Hurricane Irma Evacuations: What Will Florida Do Differently Next Time? [Opinion]

Hurricane Irma was one of the worst storms in Florida’s long history of hurricanes. Millions evacuated the state of Florida. Most drove north, many as far as Virginia, perhaps further. Charlotte, North Carolina’s hotels filled with guests and their pets from Florida.

Florida’s two major highways were inundated with traffic during the Hurricane Irma evacuations. Gas stations along the path ran out of fuel as Irma closed in. Weather forecasts called for winds of up to 185 mph, according to Vox.

The winds of Hurricane Irma created a sense of urgency, as the residents left behind tried to find a shelter with vacancies. A record 72,000 Florida residents took shelter from the storm according to NBC. As shelters filled up, other potential spaces were sought out, many Florida schools were opened as shelters.

Hurricane Irma evacuations were unprecedented, and despite many glitches, lives were saved due to the teamwork of various city, county, state, and federal workers who struggled with a herculean task.

Now, Florida, still far from finished with the ordeal of rebuilding, looks at what else could have been done. With the benefit of hindsight, officials in Miami and throughout Florida are examining the Hurricane Irma evacuation.

Irma was a massive hurricane and it tested the evacuation policies to the max. What worked and what didn’t? How can Florida and other states be better prepared next time?

Miami-Dade School Superintendent Alberto Carvalho told the commissioners Miami Florida needed to create a better plan for informing the public which shelters were full, and which still had space. Carvalho is quoted in the Miami Herald.

“Streamlining the processes for evacuees is a must. I observed it personally. The process of registration was often onerous, considering the masses of individuals converging on the sites.”

Hurricane Irma evacuees converged on shelters, filling designated spaces quickly. Florida residents faced long lines in the video below, as Hurricane Irma approached.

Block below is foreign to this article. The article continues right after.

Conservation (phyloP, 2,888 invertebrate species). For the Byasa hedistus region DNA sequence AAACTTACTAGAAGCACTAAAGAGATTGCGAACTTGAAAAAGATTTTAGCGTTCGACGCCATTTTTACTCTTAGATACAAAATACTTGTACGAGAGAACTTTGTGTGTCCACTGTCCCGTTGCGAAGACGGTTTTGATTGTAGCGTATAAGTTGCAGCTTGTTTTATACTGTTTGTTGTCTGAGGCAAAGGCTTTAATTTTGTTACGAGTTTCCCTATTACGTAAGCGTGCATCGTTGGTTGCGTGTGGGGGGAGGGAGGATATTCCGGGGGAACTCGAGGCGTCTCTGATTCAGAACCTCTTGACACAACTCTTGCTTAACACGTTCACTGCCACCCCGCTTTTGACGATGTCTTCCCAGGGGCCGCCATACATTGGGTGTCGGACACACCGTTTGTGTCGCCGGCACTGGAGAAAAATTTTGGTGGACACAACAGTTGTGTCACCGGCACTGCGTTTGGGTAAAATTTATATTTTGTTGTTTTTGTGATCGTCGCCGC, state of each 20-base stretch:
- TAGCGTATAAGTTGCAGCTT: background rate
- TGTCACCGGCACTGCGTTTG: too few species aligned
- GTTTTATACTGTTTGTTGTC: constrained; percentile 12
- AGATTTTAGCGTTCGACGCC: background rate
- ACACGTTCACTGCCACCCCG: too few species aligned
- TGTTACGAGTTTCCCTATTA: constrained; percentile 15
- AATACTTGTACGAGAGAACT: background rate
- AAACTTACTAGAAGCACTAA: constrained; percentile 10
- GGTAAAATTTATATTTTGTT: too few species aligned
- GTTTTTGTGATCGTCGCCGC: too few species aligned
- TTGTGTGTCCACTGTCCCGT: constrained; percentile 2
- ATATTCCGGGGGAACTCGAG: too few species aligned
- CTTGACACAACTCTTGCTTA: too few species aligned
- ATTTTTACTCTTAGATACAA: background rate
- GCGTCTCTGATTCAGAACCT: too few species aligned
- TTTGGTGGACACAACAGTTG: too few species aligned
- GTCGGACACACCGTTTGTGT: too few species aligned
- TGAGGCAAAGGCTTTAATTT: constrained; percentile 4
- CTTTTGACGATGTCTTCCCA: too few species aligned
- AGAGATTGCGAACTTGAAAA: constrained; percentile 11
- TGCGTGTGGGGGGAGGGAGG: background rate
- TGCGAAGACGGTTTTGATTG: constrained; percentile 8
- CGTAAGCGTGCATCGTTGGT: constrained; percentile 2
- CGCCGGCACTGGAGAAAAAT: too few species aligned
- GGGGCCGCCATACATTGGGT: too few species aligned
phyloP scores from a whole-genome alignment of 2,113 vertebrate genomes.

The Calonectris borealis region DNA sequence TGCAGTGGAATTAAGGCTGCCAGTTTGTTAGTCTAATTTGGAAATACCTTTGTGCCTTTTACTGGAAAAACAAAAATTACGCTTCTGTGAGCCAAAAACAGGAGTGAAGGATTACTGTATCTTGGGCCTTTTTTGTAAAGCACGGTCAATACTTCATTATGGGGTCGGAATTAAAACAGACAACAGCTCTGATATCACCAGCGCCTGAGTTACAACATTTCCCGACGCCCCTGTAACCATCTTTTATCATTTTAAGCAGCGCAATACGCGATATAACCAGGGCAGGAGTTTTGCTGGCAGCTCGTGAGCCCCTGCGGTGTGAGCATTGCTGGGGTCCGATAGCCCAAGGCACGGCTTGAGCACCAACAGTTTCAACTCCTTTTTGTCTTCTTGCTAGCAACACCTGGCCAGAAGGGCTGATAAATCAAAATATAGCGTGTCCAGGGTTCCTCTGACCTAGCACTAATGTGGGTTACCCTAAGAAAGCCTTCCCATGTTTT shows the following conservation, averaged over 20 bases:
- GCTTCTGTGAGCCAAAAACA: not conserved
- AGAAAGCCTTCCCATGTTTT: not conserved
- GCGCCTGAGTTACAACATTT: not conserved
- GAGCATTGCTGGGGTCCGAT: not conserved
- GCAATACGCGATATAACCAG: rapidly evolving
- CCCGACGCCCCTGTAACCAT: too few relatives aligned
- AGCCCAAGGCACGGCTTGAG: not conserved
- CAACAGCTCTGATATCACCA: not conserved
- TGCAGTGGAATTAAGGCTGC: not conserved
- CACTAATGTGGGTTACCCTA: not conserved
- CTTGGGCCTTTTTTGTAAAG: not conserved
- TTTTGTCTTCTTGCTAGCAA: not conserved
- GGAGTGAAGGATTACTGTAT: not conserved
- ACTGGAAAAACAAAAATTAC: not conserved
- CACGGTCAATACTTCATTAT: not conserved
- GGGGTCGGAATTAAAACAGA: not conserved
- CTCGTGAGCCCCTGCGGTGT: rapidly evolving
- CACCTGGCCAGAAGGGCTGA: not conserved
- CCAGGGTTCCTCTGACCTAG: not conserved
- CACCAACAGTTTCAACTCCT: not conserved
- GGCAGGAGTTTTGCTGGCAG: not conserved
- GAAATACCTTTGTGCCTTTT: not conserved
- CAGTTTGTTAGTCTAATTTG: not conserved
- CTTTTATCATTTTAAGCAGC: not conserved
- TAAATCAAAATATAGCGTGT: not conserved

Miami Mayor Carlos Gimenez told the Miami Herald next time there would be more ice, more staff, more refuges for pets, and more focus on public housing preparations. Apparently, the pet-friendly shelters filled quickly, and eventually, dogs were accepted separately into the pet-friendly shelter, while their owners were placed in other shelters.

Miami Florida’s Mayor Gimenez was disappointed with the staffing of shelters during the Hurricane Irma evacuation.

“We have a cadre of people who are trained. We will be training more. I wasn’t as pleased with the response. For future hurricanes, it will be much more structured. It will be much more militaristic. It will not be ‘Please.’ It will be ordered.”

Miami Florida had a contract with the Red Cross to staff eight shelters during hurricanes, according to the Miami Herald, but when the need increased due to Hurricane Irma’s size and force, the Red Cross could not fill the need Hurricane Irma presented to Miami Florida. Police and other city workers were dispatched to staff the shelter.

Too many Hurricane Irma evacuees sought shelter at Germain Arena
Too many Hurricane Irma evacuees sought shelter at Germain Arena by Gerald Herbert

Hurricane Irma was a wake-up call for what nature can do. In the future, Miami-Dade employees will plan to staff hurricane shelters.